Gilliard clearly misunderstands the Green Party movement. Whether it's out of a lack of knowledge or an unwillingness to engage Greens is not for me to say. What's important, though, is his focus on the use of technology to better organize. Ironically, he calls ANSWER ineffective, although much of their organizing is structured very similarly to Move On's. That is, Gilliard emphasizes the form over content of Internet organizing, placing groups with which he is politically aligned on a higher level than those he is not. For Gilliard, the medium is the message.

What's the lesson here? I have urged it many times: Greens need to be more effective online. Simple as that. We need more sophisticated ways of reaching the key people who would naturally be attracted to our movement if a) they knew about us, b) it wasn't a presidential election year. Essentially, we need a stronger online community.

This begs the question of the digital divide, to which I have no answer, and which is also a different blog topic.


Anonymous Anonymous said...

I don't understand Steve Gillard's point(s?)

Is he saying that the Deaniac/Internet or the MoveOn models are what the Greens should adopt? If so, it makes no sense to me: the former was a strategy employed by a Democratic presidential candidate and the later is, as Daniel points out, largely funded by a billionaire.

The Greens are not seeking the nomination of the Democratic Party, nor are we seeking the largess of billionaires. We are growing a truly grassroots political “third party” and that is a long and hard job.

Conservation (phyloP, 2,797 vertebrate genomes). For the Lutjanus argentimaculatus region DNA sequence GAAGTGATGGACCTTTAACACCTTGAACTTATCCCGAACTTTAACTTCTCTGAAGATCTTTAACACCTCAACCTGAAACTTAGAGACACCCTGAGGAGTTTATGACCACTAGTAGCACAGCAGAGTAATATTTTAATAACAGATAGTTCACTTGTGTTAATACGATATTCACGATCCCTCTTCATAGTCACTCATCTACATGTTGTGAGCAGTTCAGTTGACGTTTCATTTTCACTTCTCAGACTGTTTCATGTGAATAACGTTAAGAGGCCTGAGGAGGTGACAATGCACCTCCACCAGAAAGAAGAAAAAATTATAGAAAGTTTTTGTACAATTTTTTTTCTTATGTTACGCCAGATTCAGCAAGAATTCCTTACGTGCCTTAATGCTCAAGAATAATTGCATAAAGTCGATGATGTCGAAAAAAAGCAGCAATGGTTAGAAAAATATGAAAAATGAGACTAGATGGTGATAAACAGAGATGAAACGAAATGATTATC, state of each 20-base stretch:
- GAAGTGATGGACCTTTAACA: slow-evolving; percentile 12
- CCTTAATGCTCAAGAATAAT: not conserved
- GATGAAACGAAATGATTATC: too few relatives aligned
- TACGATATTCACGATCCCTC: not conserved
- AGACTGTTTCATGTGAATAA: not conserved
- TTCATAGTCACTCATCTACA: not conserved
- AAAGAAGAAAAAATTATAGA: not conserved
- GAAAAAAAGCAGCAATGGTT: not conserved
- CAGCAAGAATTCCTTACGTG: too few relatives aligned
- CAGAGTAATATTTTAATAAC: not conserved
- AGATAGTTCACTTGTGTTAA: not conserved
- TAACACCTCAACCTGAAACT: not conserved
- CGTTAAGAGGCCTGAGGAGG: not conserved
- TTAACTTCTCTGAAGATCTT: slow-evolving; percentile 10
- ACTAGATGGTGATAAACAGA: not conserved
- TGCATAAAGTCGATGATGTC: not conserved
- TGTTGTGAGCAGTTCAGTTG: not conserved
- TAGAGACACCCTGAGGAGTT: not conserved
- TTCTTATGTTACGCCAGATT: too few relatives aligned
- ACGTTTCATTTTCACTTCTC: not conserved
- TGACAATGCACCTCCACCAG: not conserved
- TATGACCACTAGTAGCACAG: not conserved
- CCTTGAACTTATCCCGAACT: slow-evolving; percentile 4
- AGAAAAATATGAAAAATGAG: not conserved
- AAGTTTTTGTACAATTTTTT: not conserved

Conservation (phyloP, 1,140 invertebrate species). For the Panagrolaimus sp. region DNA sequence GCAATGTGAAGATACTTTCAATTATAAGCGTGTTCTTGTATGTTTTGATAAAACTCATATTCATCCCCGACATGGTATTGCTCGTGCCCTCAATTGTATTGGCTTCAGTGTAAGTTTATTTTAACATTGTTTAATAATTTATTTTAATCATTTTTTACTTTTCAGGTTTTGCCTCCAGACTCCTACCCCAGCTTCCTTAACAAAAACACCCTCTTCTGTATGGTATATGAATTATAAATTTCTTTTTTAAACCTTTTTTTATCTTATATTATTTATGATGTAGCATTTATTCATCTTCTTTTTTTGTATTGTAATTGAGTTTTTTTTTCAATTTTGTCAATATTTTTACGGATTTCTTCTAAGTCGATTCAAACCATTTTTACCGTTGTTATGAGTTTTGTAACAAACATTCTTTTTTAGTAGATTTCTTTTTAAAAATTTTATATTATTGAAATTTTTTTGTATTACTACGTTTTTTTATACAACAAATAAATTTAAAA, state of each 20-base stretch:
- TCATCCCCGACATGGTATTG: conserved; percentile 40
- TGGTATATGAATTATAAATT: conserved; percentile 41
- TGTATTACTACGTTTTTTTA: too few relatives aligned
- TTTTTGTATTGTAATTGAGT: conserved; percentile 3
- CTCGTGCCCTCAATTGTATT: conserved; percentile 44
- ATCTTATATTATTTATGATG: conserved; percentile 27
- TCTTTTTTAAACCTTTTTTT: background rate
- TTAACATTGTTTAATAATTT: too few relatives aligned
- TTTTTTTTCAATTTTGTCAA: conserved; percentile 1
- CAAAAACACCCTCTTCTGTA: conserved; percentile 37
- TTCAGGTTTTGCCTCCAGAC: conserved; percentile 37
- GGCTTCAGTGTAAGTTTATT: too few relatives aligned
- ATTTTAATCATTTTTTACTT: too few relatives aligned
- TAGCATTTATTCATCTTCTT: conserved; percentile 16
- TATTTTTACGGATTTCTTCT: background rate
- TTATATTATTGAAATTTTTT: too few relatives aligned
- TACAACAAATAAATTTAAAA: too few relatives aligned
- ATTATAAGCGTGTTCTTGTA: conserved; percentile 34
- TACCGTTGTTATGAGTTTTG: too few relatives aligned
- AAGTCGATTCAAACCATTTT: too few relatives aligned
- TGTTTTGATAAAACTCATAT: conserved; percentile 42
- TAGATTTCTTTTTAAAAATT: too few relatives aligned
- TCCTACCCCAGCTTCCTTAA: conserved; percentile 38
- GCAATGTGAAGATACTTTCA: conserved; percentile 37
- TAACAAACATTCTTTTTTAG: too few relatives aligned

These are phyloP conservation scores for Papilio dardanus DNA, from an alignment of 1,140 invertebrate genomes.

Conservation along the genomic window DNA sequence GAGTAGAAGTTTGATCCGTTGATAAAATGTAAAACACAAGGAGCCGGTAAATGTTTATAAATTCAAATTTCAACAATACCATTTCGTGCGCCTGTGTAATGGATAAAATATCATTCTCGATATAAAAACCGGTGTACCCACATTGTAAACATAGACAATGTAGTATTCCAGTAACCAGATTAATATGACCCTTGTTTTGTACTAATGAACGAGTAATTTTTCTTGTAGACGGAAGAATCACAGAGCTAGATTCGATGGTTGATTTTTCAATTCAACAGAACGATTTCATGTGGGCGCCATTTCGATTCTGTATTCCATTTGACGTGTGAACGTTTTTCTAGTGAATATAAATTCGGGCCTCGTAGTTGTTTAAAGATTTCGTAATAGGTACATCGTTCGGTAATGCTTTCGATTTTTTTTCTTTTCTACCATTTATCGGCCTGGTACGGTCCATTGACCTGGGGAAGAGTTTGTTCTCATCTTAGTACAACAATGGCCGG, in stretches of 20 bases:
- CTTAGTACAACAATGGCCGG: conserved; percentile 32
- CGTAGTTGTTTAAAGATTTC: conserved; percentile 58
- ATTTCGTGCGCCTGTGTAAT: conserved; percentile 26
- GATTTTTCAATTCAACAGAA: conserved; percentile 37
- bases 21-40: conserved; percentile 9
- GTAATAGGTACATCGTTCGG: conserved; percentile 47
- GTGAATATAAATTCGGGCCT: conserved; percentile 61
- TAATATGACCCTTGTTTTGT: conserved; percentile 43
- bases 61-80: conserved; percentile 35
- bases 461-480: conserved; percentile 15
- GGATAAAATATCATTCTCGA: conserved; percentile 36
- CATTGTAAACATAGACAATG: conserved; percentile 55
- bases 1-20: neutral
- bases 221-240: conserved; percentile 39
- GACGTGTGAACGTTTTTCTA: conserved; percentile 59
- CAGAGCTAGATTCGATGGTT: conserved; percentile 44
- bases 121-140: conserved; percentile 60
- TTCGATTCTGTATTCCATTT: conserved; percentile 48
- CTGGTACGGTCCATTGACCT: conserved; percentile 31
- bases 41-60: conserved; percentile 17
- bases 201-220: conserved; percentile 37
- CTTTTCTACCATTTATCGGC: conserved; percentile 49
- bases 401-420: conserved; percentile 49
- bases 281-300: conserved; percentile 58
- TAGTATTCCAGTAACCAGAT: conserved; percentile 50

If Gillard thinks the Greens should use the Internet more effectively, I certainly agree.

Dave Goldsmith

11:45 AM  
Anonymous Anonymous said...

Gilliard tends to just bash Greens everywhere he mentions them. The post isn't very coherent generally. To call the Dean "movement" a grassroots thing is pretty strange considering that the focus is so strongly on an individual.

The thing that is important is for us Greens to use the internet far more effectively than we have been so far, and realize its potential as media we control. I'm working on Theresa Dudley's campaign and have been somewhat frustrated that there isn't more emphasis on the internet in the campaign.

Still, it's a learning experience for all of us and Greens will be happy to welcome those Dems who realize after a few months of the Kerry presidency just what he's about.


12:08 PM  
Blogger Daniel said...

Actually, it seemed to me that he was arguing that the Dems actually have a movement because of Dean's campaign and Moveon. That is, the technology preceeds the movement, and not the other way around. I would prefer to see the Greens work their movement better online as well.

8:48 PM  
Blogger Daniel said...

I believe someone from Theresa's campaign is working on putting together a website (at the least). I've also invited Theresa and the other MD Green candidates (including the Baltimore City candidates) to blog, but only a few have responded. Of those, none have posted anything.

At least we're working on collecting donations online! It's an important we just need to drive people to our sites.

10:37 PM